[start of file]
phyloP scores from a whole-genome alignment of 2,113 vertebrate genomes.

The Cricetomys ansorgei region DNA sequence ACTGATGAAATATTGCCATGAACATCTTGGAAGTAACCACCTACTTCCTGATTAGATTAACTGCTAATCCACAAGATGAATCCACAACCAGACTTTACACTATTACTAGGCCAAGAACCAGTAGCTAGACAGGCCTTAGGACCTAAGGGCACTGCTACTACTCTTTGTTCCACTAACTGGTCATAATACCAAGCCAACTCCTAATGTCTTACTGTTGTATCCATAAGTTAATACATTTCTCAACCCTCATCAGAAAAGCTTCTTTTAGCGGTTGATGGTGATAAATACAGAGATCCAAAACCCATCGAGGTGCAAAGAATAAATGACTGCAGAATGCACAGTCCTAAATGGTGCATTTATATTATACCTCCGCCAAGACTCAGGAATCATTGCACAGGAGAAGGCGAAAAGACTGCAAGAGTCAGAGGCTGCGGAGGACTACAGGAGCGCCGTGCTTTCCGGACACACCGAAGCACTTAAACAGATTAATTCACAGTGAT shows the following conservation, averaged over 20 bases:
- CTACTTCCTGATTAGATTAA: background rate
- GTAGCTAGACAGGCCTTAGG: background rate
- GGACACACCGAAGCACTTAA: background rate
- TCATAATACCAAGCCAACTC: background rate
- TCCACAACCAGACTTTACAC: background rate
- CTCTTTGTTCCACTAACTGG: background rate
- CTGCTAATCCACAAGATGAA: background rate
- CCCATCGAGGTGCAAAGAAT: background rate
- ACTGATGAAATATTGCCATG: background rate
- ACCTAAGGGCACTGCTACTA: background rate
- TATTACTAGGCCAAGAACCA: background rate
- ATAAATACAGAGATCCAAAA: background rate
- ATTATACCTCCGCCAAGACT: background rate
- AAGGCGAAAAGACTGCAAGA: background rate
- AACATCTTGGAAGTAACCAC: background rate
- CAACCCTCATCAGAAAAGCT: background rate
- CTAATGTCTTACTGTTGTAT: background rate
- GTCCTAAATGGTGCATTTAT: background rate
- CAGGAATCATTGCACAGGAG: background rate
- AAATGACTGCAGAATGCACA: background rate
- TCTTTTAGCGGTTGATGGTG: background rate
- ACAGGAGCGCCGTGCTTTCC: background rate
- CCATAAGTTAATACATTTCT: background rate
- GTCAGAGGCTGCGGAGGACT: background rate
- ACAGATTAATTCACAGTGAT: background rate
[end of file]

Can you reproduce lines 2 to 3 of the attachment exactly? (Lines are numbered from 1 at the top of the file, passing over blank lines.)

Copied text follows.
The Cricetomys ansorgei region DNA sequence ACTGATGAAATATTGCCATGAACATCTTGGAAGTAACCACCTACTTCCTGATTAGATTAACTGCTAATCCACAAGATGAATCCACAACCAGACTTTACACTATTACTAGGCCAAGAACCAGTAGCTAGACAGGCCTTAGGACCTAAGGGCACTGCTACTACTCTTTGTTCCACTAACTGGTCATAATACCAAGCCAACTCCTAATGTCTTACTGTTGTATCCATAAGTTAATACATTTCTCAACCCTCATCAGAAAAGCTTCTTTTAGCGGTTGATGGTGATAAATACAGAGATCCAAAACCCATCGAGGTGCAAAGAATAAATGACTGCAGAATGCACAGTCCTAAATGGTGCATTTATATTATACCTCCGCCAAGACTCAGGAATCATTGCACAGGAGAAGGCGAAAAGACTGCAAGAGTCAGAGGCTGCGGAGGACTACAGGAGCGCCGTGCTTTCCGGACACACCGAAGCACTTAAACAGATTAATTCACAGTGAT shows the following conservation, averaged over 20 bases:
- CTACTTCCTGATTAGATTAA: background rate